Seriously just piss off.

                    Originally posted by arokh View Post
                    Ups, that backfired. I meant the other way around obviously, as libsystemd has been replaced. Like I said though, doesn't matter in this context. Just an attempt to shit on you some more, which actually isn't necessary as we got plenty to go on.

                    Also doesn't matter, what matters is that you have no idea why the conflict arose and have convinced yourself it's because of systemd. Stupid is as stupid does.
                    It is because of systemd, since libsystemd got "replaced" and it has everything to do with systemd (it's even in its name).

                    Originally posted by arokh View Post
                    This is too funny. Reminds me of the Iraqi general who was claiming Bagdad wasn't invaded at all with American tanks rolling around in the background.

                    Me and hreindl (or any other sane person that got the conflict you had) would use our brains for about 5 seconds and understand why it arose. Then we would do what's necessary to accomplish the original task without getting the conflict. Not go on a public forum screaming about systemd being a problem.

                    So let's summarize this:

                    You = stupid trash
                    We = smart

                    Didn't know I was capable of being this childish. What can I say, you bring out my inner child
                    Bla.
                    Last edited by Weasel; 03-12-2019, 12:47 PM.

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                    • Time to pour some more gasoline and keep the revenue coming in for Michael.

                      Problems as I see them with systemd
                      • Big and LOTS of code - translating into increased attack surface due to having more bugs. Amount of bugs would statistically increase with more LOC. coders are humans who make mistakes after all. Caffeine has only so much effect. And don't tell me Linux is inherently "immune" because malware is made for Windows only.
                      • When you have a use case systemd is not quite designed for, working around it makes it's benefits fade away - you are actually spending more effort implementing solutions than you'd spend if had no systemd to begin with.
                      • It's taking over more and more components, which, once replaced are left in limbo and undeveloped. Some have been forked and kept current but as often it does not happen. Which is hurting everything else not using systemd but using said components systemd has annexed.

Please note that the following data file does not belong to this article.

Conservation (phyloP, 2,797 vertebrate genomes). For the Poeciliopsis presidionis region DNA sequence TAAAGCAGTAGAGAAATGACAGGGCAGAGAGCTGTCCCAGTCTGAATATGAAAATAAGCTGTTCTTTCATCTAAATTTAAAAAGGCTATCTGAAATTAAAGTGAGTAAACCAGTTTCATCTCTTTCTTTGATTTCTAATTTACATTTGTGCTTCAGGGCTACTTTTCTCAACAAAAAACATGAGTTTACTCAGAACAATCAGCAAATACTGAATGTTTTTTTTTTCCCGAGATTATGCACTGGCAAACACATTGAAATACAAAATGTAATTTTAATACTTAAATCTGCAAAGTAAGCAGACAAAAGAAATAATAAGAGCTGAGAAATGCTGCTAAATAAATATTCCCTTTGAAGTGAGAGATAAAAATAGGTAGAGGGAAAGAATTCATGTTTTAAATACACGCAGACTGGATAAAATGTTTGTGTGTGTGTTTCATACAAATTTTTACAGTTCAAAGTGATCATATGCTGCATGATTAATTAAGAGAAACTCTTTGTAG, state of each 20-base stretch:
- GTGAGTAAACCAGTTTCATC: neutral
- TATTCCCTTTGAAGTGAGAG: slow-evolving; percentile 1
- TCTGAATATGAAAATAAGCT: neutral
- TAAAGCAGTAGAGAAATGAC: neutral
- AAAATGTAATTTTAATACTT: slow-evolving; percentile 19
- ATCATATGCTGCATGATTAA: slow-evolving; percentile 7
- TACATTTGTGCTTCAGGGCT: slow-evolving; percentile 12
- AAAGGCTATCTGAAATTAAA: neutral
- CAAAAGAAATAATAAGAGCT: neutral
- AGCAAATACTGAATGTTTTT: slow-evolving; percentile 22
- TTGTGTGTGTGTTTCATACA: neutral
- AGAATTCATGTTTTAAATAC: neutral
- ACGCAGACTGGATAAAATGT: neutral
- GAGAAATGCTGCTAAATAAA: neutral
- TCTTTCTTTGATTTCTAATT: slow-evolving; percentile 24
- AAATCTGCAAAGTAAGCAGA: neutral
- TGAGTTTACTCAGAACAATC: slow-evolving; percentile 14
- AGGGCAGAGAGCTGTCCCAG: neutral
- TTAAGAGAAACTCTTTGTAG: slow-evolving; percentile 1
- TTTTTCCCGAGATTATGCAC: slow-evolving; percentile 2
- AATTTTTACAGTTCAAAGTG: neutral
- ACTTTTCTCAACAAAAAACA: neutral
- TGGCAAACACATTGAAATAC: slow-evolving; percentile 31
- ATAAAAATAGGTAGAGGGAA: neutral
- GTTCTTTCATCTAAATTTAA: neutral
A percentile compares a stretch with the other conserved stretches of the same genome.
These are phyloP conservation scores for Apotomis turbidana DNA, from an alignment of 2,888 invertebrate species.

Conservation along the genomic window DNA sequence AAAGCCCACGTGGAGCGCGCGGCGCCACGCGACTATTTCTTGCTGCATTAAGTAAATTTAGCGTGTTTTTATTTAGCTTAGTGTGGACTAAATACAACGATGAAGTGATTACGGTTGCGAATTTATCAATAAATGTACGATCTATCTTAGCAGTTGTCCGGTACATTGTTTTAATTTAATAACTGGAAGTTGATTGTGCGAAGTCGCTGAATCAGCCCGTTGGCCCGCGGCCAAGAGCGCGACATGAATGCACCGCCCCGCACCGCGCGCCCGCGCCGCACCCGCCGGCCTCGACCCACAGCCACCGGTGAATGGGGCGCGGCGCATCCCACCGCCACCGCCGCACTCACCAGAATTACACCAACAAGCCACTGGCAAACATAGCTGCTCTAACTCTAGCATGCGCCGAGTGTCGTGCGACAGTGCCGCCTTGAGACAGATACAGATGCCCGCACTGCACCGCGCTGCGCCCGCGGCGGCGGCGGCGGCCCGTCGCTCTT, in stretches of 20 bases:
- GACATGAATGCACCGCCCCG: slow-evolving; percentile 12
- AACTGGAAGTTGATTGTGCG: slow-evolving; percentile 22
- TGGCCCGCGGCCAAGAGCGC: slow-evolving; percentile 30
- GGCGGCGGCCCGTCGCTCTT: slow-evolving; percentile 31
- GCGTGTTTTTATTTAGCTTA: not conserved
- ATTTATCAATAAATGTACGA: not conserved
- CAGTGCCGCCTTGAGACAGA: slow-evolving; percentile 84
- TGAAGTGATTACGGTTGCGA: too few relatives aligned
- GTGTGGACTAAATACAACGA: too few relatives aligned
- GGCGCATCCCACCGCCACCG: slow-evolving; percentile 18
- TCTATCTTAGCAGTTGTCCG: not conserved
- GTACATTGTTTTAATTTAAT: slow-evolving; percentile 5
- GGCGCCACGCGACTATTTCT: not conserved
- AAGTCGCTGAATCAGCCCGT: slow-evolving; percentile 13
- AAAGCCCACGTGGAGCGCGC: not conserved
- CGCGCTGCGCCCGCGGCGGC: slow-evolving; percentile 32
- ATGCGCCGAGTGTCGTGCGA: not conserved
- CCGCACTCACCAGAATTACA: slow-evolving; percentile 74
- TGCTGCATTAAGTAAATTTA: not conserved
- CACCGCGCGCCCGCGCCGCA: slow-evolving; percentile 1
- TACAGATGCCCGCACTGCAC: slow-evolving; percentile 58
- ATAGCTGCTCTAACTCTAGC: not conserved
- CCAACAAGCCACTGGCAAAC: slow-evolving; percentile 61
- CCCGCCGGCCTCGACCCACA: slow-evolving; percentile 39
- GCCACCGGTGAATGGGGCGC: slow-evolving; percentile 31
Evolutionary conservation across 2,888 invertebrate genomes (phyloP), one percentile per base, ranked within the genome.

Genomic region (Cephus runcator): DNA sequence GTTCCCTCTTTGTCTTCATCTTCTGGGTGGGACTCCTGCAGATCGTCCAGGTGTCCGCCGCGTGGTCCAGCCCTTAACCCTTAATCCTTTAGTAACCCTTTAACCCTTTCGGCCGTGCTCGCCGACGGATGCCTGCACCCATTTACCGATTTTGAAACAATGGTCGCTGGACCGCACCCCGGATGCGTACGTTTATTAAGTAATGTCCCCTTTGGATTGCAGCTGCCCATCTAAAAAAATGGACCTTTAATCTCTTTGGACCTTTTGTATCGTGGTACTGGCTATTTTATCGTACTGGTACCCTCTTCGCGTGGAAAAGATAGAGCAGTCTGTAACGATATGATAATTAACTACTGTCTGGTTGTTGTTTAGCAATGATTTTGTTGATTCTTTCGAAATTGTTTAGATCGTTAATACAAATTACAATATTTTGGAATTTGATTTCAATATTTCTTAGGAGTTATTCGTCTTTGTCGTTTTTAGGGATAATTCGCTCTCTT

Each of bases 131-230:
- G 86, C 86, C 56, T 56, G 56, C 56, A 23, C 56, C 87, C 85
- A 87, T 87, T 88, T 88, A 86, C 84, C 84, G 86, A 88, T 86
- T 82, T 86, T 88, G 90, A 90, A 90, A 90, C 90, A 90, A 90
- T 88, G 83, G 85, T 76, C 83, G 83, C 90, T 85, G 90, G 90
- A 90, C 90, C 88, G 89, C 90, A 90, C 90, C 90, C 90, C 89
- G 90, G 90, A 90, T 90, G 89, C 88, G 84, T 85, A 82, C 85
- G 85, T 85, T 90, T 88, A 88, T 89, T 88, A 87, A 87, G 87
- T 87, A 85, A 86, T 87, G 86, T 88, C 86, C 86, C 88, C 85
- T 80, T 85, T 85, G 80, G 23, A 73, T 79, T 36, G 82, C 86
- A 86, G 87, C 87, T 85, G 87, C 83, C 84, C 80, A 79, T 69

• Debugging it's problems is more complicated because it being bunch of binaries. Peruse the source and it assumes you know your C.
                      • Annoying shit systemd keeps throwing up because wrong default settings. Mostly in regards of boot delays and network issues. You'll have to intervene manually. Sometimes it 'just happens' (because some dbus update making you either wait 90sec after systemd-logind or making you restart the thing manually). So, you have faster boot because of parallel boot and binaries, which gets bogged down due to bugs, shitty default settings or unforeseen shit breaking the sequence (same systemd-logind example) and putting you into long timeouts.
                      • Wrong approach to development. Feature creep. Ignoring bugs. Shitty "I can do no wrong" attitude from devs (Sievers). It's code should be seriously audited, overhauled addressing all the bugs people have reported BEFORE starting to add new features again.
                      • It will eventually make Linux either Windows-like uniform, where differences between distributions are pretty cosmetic or takes it gradually over completely supplanting even the kernel.
                      • I am of two minds about binary logs. At one side, binary logs are faster to index and search etc. On the flip side, corruption would screw it up instantly.
                      • systemd replaces significant part of the GNU Linux and creates new APIs. It's not really problem of systemd itself, but once other applications start depend on the said API's you would need systemd to use it. Or start developing shims to emulate systemd. Which might be not that trivial task.
                      • The problem with systemd is not that it is exactly "bad" in itself. Lots of worse software out there. Systemd is relatively competently programmed. And it's even useful!
                        The problem with systemd has always been that it forces you to do everything the systemd way, and usually to use its tools. It goes against everything that has helped GNU/Linux become a great system: that it wasn't really one system. It was bits and pieces, and you could add them together however you wanted to get something you liked. Systemd is the exact opposite. It is inflexible and clunky, monolithic, binary and difficult. Everything has to be made to work with it, not vice versa. It doesn't follow any of the old conventions that made it simple to combine one tool with another. If it allowed proper flexibility in it's design without forcing it's users to go "systemd-Way" or drop it, everyone would love systemd, because it has plenty of useful features.